APD3 predicts the potential of an amino acid sequence (up to 200 residues) to have an antimicrobial activity by analyzing each amino acid residue and comparing the physicochemical properties of the sequence with those of the natural AMPs already deposited in the APD3 database [32,44,47]. AMPA uses a sliding window algorithm that calculates an “antimicrobial index” for individual amino acid residues and estimates the tendency of the amino acid to be found within an AMP sequence. By doing so, AMPA identifies the antimicrobial domain within the protein/peptide and hence predicts the overall antimicrobial activity [45]. The algorithms indicated that the three uncharacterized proteins have antimicrobial potential to different extents (Table 2).
Combining the prediction results inferred from the sequence-derived physicochemical properties with the results of the six prediction algorithms used (the four algorithms of CAMPR3, the APD3 algorithm, and the AMPA algorithm), we can conclude that protein 23_543 is the most likely antibacterial protein candidate (Table 2). In the case of the protein 6_35, not all six prediction algorithms confirmed its potential as an antimicrobial protein. Protein 4_4 does not fulfill all the physicochemical properties of AMPs because its pI is 7.72 and its positive net charge is +1 [37]. Moreover, not all six prediction algorithms confirmed the potential of protein 4_4 as an antimicrobial protein. However, the probability of the antimicrobial potential of these two proteins cannot be ignored since most of the sequence-derived properties match with the features known about reported AMPs, and four out of the six algorithms predicted them to display antimicrobial activity (Table 2).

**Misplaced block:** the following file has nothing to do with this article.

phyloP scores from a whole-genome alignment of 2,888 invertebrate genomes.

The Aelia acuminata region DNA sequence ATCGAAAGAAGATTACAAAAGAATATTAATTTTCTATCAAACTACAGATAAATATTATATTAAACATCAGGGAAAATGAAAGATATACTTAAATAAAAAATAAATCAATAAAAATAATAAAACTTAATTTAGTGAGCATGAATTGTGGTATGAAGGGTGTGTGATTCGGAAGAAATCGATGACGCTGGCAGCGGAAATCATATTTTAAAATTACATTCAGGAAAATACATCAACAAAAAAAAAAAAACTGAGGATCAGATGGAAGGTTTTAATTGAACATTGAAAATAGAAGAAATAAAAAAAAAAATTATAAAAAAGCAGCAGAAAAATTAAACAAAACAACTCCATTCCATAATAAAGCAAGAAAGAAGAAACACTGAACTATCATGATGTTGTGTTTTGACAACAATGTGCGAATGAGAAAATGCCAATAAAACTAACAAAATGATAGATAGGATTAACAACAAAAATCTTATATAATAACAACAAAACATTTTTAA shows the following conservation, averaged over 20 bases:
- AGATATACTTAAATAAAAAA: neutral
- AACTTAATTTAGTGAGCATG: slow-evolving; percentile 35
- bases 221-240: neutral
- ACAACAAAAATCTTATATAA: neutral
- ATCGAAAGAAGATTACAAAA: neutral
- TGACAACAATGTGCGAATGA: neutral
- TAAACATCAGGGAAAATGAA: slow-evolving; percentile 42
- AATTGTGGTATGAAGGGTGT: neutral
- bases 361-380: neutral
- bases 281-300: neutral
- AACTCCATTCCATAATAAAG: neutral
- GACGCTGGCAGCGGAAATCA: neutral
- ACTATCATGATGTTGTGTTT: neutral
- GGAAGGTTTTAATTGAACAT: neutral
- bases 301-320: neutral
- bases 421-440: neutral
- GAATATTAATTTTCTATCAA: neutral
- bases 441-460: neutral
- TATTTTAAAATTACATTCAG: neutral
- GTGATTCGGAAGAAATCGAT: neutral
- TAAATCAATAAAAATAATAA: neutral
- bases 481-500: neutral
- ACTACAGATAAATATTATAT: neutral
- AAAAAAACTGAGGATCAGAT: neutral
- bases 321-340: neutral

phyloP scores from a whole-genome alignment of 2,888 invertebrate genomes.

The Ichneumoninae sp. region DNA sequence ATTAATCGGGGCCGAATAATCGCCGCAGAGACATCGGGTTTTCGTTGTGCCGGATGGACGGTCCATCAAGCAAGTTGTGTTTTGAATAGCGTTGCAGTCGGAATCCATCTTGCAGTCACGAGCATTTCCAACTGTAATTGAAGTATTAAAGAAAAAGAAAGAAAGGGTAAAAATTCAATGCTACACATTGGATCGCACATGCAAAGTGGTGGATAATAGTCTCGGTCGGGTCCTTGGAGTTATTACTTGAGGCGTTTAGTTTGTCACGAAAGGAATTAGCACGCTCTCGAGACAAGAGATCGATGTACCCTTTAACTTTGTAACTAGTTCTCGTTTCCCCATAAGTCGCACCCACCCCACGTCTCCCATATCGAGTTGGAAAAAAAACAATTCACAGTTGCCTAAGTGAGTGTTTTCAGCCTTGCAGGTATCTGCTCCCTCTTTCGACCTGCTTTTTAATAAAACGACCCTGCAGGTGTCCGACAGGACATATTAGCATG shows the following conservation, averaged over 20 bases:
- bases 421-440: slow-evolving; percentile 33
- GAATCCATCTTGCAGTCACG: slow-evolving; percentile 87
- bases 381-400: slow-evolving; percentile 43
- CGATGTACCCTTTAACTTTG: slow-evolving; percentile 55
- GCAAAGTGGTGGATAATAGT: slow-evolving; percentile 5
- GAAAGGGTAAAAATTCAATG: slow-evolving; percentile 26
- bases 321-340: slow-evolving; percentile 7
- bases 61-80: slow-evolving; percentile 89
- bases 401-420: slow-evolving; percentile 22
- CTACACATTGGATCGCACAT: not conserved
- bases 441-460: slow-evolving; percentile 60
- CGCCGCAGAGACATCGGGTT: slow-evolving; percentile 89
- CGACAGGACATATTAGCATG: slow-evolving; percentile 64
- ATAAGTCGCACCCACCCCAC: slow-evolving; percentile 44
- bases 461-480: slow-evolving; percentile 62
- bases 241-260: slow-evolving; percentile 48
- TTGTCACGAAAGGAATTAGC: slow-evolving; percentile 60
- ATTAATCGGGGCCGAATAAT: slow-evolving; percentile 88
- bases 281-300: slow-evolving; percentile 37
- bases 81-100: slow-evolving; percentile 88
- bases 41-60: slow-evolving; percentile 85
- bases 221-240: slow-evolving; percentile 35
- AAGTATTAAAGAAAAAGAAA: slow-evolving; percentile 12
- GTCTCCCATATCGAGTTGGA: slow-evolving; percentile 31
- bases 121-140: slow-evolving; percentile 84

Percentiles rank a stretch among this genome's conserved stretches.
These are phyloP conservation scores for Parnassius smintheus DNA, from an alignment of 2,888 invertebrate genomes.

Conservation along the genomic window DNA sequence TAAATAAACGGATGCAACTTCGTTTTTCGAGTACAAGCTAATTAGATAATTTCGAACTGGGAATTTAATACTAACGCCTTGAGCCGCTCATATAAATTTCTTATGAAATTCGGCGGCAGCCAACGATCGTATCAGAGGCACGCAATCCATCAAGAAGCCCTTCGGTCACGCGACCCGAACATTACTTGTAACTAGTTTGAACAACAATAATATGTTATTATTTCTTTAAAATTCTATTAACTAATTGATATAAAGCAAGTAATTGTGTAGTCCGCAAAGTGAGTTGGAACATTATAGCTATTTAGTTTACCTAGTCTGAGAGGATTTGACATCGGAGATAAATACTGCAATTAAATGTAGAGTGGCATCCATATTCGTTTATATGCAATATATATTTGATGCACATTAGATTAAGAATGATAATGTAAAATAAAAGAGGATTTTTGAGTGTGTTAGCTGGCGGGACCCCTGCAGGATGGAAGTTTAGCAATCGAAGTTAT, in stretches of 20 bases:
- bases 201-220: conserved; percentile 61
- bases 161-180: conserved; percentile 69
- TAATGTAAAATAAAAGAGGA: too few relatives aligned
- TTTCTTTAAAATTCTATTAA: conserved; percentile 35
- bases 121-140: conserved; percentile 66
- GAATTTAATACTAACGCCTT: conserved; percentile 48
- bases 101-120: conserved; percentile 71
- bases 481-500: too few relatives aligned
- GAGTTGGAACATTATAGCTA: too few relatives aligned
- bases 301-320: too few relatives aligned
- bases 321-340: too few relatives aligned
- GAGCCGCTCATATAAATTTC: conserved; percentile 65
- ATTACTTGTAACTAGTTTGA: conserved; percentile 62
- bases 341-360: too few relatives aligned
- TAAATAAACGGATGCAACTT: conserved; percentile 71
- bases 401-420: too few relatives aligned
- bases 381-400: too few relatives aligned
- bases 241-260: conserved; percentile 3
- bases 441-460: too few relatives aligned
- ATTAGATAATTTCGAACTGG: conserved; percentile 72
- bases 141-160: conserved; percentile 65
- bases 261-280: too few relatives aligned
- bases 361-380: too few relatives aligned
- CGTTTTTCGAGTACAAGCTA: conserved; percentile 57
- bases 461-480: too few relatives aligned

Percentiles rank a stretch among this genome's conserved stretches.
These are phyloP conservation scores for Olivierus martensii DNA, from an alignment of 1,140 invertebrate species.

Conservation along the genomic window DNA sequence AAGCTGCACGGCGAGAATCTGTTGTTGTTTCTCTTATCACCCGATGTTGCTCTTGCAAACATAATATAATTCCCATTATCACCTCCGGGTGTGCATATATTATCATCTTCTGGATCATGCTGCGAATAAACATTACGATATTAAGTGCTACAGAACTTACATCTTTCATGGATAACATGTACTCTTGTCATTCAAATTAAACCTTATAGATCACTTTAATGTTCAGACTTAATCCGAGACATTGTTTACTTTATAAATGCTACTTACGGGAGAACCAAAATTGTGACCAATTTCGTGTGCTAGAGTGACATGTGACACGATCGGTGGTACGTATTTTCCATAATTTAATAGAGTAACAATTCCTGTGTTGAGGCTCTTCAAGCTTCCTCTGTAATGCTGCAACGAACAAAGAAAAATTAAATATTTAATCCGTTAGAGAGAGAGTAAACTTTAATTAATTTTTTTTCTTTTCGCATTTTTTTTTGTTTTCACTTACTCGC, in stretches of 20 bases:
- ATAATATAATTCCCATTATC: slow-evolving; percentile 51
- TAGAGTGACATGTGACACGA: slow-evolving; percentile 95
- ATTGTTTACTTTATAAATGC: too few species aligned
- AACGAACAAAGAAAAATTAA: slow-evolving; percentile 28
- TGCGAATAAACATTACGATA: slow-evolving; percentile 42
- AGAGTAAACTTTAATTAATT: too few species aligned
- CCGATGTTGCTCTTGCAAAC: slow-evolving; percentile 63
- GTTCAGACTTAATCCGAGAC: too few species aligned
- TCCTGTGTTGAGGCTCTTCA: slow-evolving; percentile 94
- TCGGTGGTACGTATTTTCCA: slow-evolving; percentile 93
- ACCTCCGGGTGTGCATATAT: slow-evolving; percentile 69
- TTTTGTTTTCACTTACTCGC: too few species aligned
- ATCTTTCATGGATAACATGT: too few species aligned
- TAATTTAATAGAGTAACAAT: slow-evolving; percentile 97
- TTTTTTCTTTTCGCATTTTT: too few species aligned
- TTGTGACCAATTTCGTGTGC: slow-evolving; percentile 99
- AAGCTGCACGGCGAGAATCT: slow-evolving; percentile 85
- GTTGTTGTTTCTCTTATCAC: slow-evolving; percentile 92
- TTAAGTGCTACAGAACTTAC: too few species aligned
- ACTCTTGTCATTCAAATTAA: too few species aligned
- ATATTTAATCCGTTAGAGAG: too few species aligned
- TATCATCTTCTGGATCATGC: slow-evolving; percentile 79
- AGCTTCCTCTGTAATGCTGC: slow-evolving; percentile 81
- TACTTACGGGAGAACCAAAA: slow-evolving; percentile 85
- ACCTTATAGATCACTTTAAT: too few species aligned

2.8. Identified Protein Sequences Matching Parts of Antimicrobial Enzymes

As described above (Section 2.5), many proteins larger than 20 kDa were identified by LC-MS/MS analysis. Among these are two enzymes (26_23 and 2_3 in Table S2) already reported as antibacterial; N-acetylmuramoyl-l-alanine amidase (referred to as amidase; EC., and serine-type d-alanyl-d-alanine carboxypeptidase (referred to as dd-carboxypeptidase; EC: The predicted amino acid sequences of amidase and dd-carboxypeptidase in strain ZGt-1 give a theoretical molecular weight of approximately 87 and 47 kDa, respectively, after cleavage of the enzyme’s signal peptide. These enzymes are known to catalyze the lysis of bacterial cells by hydrolyzing the covalent bonds in the peptidoglycan layer of the bacterial cell wall [13,48]. Amidase cleaves the amide bond between the glycan and the peptide chain [13], while dd-carboxypeptidase cleaves the terminal d-alanyl-d-alanine bond in the stem peptides of the peptidoglycan layer, resulting in the removal of the terminal d-alanine [49]. The lytic enzymes of bacterial origin are known to have a role in bacterial cell growth and division [13,48], and also act as antimicrobials by attacking the cell wall of competing bacteria [13].